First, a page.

Remember that Each Kid & Family is Different
“My experience with baby’s first food is that all kids are different. My oldest started around 5 mo and my middle child breastfeed til he was one and moved straight to table food. Always do what works with your family as long as the kids are healthy.” Jaime of Frogs & Snails & Puppy Dog Tails
Moms Love Super Baby Food
Many of the moms above raved about the book, Super Baby Food. They said it was their go-to resource for baby food tips and recipes. I’ve never read it, and with “BABY” in the title and my youngest being nearly 2, I didn’t think I could get much use out of it. So I passed it on to my contributing mama writer, Laura of In Which I Record Memories, to read and review. I think I regret that choice now! Check out what she thought of Super Baby Food…
Sophia is a wonderful eater, with a wide pallet: what other 17 month olds do you know that like salsa on their chips and prefer salmon to cupcakes? It’s really important to me that she eats healthy foods, and foods that are as natural and pesticide-free as possible. These days I’m not making baby food, since she eats pretty much what the adults eat, but I wish I had the book Super Baby Food when I was making baby food (and I love that I have it now for my toddler)!The author, Ruth, breaks down what baby can eat by how many months old they are, suggesting new foods to try at each stage. She also has some sample feeding charts, and describes the nutritional needs of your changing baby and toddler. One of my favorite parts about Super Baby Food is the chapters on the individual food groups: veggies, fruits, whole grains, legumes, nuts, dairy, and eggs. There’s information about when to buy, how to save money (my favorite!), and even instructions on how to make your own yogurt. That’s one science experiment that Sophia and I have planned for this summer. Later in her book, Ruth discusses proteins, and how to make sure that your baby gets all the amino acids needed for development. This is one of the best explanations I have seen for this concept outside of a biology text book, and quite possibly the first time I have seen it addressed in a baby food book. Another chart that I love is her ‘Names that Mean Sugar in Lists of Ingredients.’ I am very cognizant about the amount of sugar Sophia gets, and I prefer that if she gets any, it’s because she’s eating fruits.My favorite chapter in Super Baby Food is the Toddler Recipes chapter, and the fact that all of Ruth’s recipes are based on maximizing your time with your baby (or toddler) rather than maximizing your time in the kitchen. There is a wide variety of items to make, including easy sandwich ideas and how to churn your own butter! Sophia’s first food was bread (not much into the purees I knew how to make at the time), and to this day she loves it. The bread recipes are definitely something I intend to work through, and I can already vouch for the success of her ‘Zippity Zucchini Bread,’ both by the toddler and the husband.After all her awesome baby/toddler food tips and recipes, Ruth addresses how to go green and save money in other ways, including how to home-make many common items for baby and cleaning. I love that I can use these (non-food) recipes to eliminate other harmful chemicals from my house. Ruth’s mantra is ‘If you can’t eat it, you shouldn’t put it on baby’s skin or your skin.’ That is something I can stand behind, and would love to incorporate in my house. Overall, Super Baby Food is way more than it seems: it not only covers food but so much more! I plan on getting this book for the new moms in my life, and Sophia and I will enjoy trying out more of the wonderful recipes in the coming months.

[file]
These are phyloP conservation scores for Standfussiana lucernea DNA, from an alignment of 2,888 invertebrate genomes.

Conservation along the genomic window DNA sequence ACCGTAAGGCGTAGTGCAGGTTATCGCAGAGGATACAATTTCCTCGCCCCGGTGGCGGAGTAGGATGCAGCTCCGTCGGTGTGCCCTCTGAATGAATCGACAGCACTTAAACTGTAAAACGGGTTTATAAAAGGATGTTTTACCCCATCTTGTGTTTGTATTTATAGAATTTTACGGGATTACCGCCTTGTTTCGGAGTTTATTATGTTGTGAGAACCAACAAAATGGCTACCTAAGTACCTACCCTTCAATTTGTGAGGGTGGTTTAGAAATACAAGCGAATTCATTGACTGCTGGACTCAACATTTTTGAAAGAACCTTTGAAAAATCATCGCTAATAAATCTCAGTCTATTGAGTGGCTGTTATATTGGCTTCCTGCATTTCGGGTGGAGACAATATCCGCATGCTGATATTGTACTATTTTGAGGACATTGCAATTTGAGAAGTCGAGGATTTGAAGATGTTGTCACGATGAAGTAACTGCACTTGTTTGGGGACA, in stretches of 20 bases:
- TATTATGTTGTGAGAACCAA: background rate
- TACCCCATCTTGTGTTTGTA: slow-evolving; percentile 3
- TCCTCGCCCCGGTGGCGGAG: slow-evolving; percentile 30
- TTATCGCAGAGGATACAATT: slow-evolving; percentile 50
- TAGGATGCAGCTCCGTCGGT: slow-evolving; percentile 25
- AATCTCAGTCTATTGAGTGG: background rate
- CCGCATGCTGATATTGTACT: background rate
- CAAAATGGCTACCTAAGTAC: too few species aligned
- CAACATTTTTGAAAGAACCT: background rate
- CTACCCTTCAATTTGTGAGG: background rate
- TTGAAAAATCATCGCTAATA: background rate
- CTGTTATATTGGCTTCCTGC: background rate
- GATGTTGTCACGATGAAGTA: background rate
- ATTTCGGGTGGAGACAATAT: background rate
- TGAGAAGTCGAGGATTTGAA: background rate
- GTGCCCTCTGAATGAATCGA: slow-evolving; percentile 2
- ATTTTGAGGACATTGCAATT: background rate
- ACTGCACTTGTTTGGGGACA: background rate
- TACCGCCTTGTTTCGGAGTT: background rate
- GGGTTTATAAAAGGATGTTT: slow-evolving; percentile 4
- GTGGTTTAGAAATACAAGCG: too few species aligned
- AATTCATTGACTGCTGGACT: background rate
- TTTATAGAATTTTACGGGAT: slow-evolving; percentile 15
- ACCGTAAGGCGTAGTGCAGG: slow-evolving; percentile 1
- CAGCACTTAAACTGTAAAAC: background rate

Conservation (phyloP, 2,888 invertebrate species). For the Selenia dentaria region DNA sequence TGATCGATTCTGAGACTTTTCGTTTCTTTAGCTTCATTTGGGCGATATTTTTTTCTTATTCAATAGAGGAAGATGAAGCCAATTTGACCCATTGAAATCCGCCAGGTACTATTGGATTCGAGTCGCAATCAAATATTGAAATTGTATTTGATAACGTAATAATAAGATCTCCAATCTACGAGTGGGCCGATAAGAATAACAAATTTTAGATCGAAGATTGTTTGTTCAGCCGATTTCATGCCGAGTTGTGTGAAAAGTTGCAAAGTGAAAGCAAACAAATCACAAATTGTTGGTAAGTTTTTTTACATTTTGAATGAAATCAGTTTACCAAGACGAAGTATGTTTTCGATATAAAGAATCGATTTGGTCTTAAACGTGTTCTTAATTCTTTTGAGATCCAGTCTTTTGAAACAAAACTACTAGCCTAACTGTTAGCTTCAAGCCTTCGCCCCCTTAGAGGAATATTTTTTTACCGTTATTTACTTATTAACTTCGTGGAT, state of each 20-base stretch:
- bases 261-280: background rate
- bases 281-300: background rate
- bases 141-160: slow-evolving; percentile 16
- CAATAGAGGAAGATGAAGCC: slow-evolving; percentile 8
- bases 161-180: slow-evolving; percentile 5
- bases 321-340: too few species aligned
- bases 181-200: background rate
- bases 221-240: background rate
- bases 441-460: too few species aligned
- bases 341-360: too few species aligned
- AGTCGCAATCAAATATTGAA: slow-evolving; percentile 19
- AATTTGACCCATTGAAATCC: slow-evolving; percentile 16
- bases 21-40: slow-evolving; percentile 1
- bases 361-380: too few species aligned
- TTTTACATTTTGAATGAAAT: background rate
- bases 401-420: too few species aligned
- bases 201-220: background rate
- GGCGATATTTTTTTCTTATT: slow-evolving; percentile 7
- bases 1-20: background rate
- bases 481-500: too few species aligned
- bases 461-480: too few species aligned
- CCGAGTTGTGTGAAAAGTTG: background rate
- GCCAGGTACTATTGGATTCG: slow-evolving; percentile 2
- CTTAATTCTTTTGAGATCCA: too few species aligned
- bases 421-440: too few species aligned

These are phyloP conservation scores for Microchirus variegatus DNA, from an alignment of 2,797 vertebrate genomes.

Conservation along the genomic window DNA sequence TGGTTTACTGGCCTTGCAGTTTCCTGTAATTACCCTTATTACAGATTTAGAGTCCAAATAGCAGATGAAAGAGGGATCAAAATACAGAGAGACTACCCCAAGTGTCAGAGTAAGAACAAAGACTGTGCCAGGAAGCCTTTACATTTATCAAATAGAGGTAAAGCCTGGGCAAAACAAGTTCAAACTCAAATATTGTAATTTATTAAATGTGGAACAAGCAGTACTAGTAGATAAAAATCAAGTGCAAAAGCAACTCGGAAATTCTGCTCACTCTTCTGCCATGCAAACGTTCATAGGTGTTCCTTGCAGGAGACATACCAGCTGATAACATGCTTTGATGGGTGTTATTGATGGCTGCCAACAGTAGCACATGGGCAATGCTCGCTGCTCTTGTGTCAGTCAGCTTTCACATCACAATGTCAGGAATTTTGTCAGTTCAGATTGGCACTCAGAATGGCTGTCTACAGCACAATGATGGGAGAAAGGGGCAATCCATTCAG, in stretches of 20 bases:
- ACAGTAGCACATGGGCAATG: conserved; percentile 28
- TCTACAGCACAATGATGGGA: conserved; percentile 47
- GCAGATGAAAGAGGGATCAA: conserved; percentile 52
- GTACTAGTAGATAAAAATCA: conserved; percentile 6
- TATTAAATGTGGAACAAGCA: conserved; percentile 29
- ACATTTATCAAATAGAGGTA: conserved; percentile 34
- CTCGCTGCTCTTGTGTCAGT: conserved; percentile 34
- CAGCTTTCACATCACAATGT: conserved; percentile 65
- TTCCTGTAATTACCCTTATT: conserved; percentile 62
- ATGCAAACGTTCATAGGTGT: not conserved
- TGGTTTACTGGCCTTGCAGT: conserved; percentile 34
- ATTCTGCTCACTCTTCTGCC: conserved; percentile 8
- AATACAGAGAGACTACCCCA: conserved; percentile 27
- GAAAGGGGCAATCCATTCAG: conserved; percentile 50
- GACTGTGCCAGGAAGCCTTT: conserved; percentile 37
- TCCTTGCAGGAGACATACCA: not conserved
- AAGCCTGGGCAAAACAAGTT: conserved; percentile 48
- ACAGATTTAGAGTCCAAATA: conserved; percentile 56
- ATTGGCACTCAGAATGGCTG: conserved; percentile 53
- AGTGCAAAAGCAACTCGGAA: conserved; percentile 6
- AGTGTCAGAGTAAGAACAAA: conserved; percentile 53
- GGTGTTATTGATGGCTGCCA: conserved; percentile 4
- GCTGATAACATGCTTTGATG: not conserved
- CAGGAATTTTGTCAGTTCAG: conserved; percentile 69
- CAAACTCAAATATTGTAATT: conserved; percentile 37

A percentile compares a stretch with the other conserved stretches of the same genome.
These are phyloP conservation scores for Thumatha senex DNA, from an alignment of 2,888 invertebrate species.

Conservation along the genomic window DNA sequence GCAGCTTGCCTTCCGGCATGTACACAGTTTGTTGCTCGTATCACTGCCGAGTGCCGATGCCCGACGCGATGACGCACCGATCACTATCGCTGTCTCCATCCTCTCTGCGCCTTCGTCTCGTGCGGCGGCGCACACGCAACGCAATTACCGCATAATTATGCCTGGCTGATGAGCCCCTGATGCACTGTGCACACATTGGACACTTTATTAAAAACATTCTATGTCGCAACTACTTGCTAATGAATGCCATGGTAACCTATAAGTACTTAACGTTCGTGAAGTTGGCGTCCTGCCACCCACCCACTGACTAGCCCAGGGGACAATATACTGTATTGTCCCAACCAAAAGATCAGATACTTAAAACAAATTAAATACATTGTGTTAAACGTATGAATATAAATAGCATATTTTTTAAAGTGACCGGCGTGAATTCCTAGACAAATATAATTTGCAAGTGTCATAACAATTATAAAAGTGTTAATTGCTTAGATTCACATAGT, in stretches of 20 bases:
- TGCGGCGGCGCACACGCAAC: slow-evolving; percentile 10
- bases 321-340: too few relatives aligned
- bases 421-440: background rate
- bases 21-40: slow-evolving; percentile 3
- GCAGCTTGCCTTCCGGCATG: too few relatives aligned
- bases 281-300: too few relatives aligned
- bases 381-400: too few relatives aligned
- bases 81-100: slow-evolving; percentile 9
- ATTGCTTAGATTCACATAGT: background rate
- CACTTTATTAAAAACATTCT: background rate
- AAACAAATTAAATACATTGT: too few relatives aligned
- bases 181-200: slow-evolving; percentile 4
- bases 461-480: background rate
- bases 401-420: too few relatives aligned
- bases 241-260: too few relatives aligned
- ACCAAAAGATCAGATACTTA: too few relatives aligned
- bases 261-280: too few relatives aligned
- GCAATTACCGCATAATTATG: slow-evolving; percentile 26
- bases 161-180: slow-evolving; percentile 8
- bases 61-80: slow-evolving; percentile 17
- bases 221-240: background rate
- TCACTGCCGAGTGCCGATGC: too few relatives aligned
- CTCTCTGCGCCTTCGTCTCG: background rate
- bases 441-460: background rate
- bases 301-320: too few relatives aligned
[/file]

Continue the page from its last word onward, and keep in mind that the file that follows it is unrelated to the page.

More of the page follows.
Win a Copy of Super Baby Food!